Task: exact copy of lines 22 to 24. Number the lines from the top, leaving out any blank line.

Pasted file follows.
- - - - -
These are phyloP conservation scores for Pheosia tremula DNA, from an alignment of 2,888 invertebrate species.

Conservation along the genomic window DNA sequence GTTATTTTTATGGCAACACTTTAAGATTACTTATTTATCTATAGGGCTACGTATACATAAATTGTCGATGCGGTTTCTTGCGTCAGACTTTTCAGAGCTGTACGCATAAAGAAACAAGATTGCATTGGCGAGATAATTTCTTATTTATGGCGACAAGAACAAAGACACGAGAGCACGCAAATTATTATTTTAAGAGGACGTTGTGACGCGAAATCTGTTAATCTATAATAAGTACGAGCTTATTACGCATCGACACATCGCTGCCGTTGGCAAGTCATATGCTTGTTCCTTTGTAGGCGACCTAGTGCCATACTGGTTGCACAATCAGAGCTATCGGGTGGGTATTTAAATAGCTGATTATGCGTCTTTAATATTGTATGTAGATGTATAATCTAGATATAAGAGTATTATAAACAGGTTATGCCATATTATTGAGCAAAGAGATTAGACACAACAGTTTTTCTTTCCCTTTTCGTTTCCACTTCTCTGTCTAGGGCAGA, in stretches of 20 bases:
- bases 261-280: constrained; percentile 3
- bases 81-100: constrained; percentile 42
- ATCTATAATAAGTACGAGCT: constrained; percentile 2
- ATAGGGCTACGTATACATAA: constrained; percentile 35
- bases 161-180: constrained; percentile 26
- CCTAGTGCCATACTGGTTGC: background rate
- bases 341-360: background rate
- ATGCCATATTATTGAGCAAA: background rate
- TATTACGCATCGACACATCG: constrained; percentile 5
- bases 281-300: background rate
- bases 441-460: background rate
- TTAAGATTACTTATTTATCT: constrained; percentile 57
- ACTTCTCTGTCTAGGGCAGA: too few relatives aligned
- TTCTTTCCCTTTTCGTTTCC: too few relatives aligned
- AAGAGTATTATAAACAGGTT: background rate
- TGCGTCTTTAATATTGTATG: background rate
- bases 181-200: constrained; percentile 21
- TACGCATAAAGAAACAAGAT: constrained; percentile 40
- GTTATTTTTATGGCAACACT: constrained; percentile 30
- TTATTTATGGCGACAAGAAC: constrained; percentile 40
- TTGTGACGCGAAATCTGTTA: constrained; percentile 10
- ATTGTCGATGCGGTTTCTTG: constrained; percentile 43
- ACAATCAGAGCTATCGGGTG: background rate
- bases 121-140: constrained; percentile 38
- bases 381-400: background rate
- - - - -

- TTATTTATGGCGACAAGAAC: constrained; percentile 40
- TTGTGACGCGAAATCTGTTA: constrained; percentile 10
- ATTGTCGATGCGGTTTCTTG: constrained; percentile 43